Examples of Printed Illusive Images

FIG. 23 is a simplified cross section of a printed image 20 that will be referred to as a “switching” optical effect, or “flip-flop”, for purposes of discussion, according to an embodiment of the present invention. The flip-flop includes a first printed portion 22 and a second printed portion 24, separated by a transition 25. Pigment flakes 26 surrounded by carrier 28, such as an ink vehicle or a paint vehicle have been aligned parallel to a first plane in the first portion, and pigment flakes 26′ in the second portion have been aligned parallel to a second plane. The flakes are shown as short lines in the cross-sectional view. The flakes are magnetic flakes, i.e. pigment flakes that can be aligned using a magnetic field. They might or might not retain remnant magnetization. Not all flakes in each portion are precisely parallel to each other or the respective plane of alignment, but the overall effect is essentially as illustrated. The figures are not drawn to scale. A typical flake might be twenty microns across and about one micron thick, hence the figures are merely illustrative. The image is printed or painted on a substrate 29, such as paper, plastic film, laminate, card stock, or other surface. For convenience of discussion, the term “printed” will be used to generally describe the application of pigments in a carrier to a surface, which may include other techniques, including techniques others might refer to as “painting”.

Generally, flakes viewed normal to the plane of the flake appear bright, while flakes viewed along the edge of the plane appear dark. For example, light from an illumination source 30 is reflected off the flakes in the first region to the viewer 32. If the image is tilted in the direction indicated by the arrow 34, the flakes in the first region 22 will be viewed on-end, while light will be reflected off the flakes in the second region 24. Thus, in the first viewing position the first region will appear light and the second region will appear dark, while in the second viewing position the fields will flip-flop, the first region becoming dark and the second region becoming light. This provides a very striking visual effect. Similarly, if the pigment flakes are color-shifting, one portion may appear to be a first color and the other portion another color.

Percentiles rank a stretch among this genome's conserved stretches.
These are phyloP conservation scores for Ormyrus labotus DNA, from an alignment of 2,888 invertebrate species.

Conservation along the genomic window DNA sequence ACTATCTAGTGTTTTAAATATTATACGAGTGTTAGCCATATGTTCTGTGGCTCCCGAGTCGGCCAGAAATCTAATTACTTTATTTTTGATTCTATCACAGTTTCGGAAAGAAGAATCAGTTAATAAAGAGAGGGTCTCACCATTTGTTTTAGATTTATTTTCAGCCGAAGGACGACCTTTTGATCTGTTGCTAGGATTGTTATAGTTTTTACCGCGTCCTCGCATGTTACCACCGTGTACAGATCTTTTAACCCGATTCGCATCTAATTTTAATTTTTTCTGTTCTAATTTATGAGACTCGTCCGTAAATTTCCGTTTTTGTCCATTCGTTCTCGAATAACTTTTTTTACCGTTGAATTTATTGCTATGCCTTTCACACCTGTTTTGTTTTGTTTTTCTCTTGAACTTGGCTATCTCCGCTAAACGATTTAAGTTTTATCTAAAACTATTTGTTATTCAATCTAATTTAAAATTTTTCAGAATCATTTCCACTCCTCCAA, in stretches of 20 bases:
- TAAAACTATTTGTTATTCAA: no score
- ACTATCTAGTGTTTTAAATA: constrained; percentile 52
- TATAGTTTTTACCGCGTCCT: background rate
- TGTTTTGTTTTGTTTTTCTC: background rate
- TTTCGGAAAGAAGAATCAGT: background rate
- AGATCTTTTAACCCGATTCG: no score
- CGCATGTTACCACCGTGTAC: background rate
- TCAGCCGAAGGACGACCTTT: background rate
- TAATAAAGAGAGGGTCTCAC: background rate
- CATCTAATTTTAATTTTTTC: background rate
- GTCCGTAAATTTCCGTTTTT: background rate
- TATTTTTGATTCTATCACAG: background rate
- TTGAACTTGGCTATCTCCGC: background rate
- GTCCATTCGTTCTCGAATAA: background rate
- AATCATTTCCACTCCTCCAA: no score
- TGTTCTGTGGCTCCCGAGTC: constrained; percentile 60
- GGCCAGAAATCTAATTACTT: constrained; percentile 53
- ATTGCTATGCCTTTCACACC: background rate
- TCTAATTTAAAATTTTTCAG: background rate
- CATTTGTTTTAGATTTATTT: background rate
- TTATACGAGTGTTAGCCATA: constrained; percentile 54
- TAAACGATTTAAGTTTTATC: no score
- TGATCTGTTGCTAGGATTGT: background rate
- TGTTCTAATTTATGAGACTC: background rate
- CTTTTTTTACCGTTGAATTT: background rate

The carrier is typically transparent, either clear or tinted, and the flakes are typically fairly reflective. For example, the carrier could be tinted green and the flakes could include a metallic layer, such as a thin film of aluminum, gold, nickel, platinum, or metal alloy, or be a metal flake, such as a nickel or alloy flake. The light reflected off a metal layer through the green-tinted carrier might appear bright green, while another portion with flakes viewed on end might appear dark green or other color. If the flakes are merely metallic flakes in a clear carrier, then one portion of the image might appear bright metallic, while another appears dark. Alternatively, the metallic flakes might be coated with a tinted layer, or the flakes might include an optical interference structure, such as an absorber-spacer-reflector Fabry-Perot type structure. Furthermore, a diffractive structure may be formed on the reflective surface for providing an enhancement and an additional security feature. The diffractive structure may have a simple linear grating formed in the reflective surface, or may have a more complex predetermined pattern that can only be discerned when magnified but having an overall effect when viewing. By providing diffractive reflective layer, a colour change or brightness change is seen by a viewer by simply turning the sheet, banknote, or structure having the diffractive flakes.